BioIntelliSense, founded in summer 2018, developed the BioSticker before working with UCHealth. Hospitals
But the company tapped UCHealth to act as a “beta test site” for the device, helping to refine the service and provide feedback into how to incorporate it into patient care, said Dr. James Mault, founder and CEO at BioIntelliSense.
That includes looking into how to present patient data to clinicians, as well as considerations like whether it’s better to give patients the BioSticker at the hospital or mail it to them at home.
UCHealth also played a role in the BioSticker’s Food and Drug Administration clearance, which the company received late last year, by helping with a human factors study to submit to the agency. “They’re really the clinical proving ground,” Mault said of UCHealth.
Baystate Health in Springfield, Mass., launched its digital innovation team, TechSpring, in 2014 to facilitate partnerships with tech companies. TechSpring mainly works with mid- to late-stage startups and established companies, rather than early-stage startups. Those partners have the opportunity to build, test and validate products at Baystate, with support from the TechSpring team.
In one project, TechSpring worked with startup Praxify Technologies—which has since been acquired by Athena- health—to refine a mobile app that links up to the health system’s EHR, essentially providing a quick way for physicians to access medical records while rounding, on call or otherwise not at their desktop.
The goal was to create an app that improved EHR usability and made workflow more convenient for physicians. Baystate began letting physicians download the app in 2018, and many have welcomed the option, said Joel Vengco, Baystate’s chief information officer and founder of TechSpring. He said about 60% of physicians have downloaded the app.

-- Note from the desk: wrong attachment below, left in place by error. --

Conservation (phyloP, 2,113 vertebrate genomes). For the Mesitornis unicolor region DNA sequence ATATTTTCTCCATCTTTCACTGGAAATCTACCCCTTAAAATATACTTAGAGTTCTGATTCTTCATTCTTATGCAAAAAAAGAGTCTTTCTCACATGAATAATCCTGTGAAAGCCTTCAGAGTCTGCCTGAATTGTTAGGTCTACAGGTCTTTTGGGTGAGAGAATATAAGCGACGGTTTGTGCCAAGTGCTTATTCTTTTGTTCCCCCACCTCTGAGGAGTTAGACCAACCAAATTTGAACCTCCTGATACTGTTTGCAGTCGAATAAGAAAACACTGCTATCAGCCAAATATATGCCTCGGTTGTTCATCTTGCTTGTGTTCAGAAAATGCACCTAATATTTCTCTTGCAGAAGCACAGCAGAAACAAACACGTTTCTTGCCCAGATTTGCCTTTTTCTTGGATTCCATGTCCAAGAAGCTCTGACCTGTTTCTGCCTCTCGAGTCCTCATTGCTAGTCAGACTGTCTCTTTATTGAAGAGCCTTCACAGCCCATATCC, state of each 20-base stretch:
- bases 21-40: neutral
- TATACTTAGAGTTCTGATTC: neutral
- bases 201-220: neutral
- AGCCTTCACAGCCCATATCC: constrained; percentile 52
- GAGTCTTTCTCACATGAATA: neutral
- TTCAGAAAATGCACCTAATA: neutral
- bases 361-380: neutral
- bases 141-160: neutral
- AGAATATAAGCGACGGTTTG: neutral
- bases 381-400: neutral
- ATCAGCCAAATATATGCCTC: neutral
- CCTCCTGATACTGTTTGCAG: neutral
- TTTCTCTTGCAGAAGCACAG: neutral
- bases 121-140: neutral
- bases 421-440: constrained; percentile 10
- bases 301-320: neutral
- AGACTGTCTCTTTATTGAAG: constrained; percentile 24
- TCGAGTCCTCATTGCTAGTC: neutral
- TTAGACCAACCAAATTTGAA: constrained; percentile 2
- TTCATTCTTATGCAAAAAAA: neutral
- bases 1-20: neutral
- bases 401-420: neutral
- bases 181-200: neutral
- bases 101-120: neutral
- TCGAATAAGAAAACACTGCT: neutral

Baystate was not an investor in Praxify. In fact, Baystate doesn’t provide funding for projects that are part of TechSpring—instead, companies pay TechSpring for project management services and access to the health system.
In exchange for its work with Praxify, Baystate also received a less expensive software license, “commensurate to our sweat investment,” Vengco said. Working with outside partners helps health systems stay competitive and “keep their view on the horizon,” according to Vengco. That’s particularly the case as health systems see more nontraditional players—such as tech and retail companies—trying to disrupt the healthcare industry.
“We can get so caught up in what’s happening right now, and the fires that we’re dealing with right now, that sometimes we forget to look up at the horizon,” Vengco said of healthcare organizations. “That’s when nontraditional players and competitors start to come in to our space and innovate and start to take our market.”
When selecting a partner, startups and more established companies offer different benefits. Startups are often more nimble and able to move more quickly, less bogged down by bureaucracy. On the other hand, a more mature company will likely need less hand-holding, and could have more experience with the industry and these types of partnerships. “It’s a sliding scale,” said Allan Cohen, a partner in law firm Nixon Peabody’s healthcare group.
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